Can you really make your dim, cloudy headlights shine like new?

Most headlights are made of poly carbonate plastic, which is very durable and scratch-resistant. But over time poly carbonate clouds over, mostly due to UV rays that degrade the outer layer of plastic. Unfortunately, almost all of the products on the market designed to help you restore your car’s headlamps are not used properly. In other words, people can actually make there headlights look worse! It is not that easy for the average Joe to simply fix their faded headlights in 20 minutes. After all, we are talking years of UV exposure that really does a number to the headlight lens. So here is a suggestion on how to fix your vehicle’s night time vision once and for all:

Most cars and a lot of trucks today are manufactured with headlamp assemblies that use quartz-halogen bulbs plugged into the back of a large plastic reflector. The outer surface of these headlamp modules is molded poly carbonate plastic. That plastic is much lighter than glass and far more resistant to stone chips and cracks. However, after a few years of exposure to sunlight and atmospheric chemicals, poly carbonate has a tendency to get hazy. Severely neglected lenses can actually pit and develop a network of fine cracks, called craze, which makes the job of fixing them even tougher. Sure, these assemblies are somewhat easy to replace, but they can also be very expensive. A pair of lenses for a luxury car can cost as much as a thousand dollars. Wow!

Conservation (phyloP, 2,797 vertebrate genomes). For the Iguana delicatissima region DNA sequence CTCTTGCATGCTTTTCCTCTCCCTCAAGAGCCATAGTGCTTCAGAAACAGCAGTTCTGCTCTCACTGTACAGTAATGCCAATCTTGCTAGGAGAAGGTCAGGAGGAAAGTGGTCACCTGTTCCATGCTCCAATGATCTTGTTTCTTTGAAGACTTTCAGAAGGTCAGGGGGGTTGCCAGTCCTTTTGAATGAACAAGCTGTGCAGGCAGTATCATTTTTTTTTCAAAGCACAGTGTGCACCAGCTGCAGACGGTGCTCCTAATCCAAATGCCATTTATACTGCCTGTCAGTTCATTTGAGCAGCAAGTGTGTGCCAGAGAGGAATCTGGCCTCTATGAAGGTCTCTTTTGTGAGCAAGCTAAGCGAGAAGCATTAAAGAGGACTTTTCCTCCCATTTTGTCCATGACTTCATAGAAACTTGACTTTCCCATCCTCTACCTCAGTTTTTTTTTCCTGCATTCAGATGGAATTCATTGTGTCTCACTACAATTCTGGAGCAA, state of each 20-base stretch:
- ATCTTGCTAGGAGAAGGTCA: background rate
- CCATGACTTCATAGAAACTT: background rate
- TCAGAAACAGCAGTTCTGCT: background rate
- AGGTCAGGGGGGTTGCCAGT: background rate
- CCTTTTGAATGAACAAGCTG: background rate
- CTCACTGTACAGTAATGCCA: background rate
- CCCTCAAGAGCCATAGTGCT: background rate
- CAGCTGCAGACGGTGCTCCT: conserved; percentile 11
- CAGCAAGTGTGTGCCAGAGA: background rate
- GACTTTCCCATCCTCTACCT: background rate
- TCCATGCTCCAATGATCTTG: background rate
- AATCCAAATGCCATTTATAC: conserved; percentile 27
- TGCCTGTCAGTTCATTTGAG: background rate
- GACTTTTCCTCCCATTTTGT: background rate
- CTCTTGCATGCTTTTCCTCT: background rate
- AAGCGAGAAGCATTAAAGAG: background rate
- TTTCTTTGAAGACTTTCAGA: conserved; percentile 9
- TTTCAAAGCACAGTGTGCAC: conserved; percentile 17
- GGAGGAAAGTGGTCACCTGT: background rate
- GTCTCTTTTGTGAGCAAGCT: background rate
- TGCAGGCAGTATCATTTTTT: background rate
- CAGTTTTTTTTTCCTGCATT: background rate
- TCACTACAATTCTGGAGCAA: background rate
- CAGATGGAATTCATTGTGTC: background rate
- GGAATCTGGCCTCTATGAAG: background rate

Fortunately, there’s a simple and inexpensive solution. The poly carbonate plastic can be sanded and polished back to a surface as smooth as new, and in most cases, a protective clear coat is also applied so it lasts. Usually, this procedure won’t take much more than an hour. We absolutely recommend: to help you find a professional headlight restoration service in your area. The cost is usually much less that a hundred dollars and no more hassles for you! See the road again! Be a safe driver. Think about your family and friends…

One Reply to “Can you really make your dim, cloudy headlights shine like new?”

Leave a Reply to Bablofil Cancel reply

Your email address will not be published. Required fields are marked *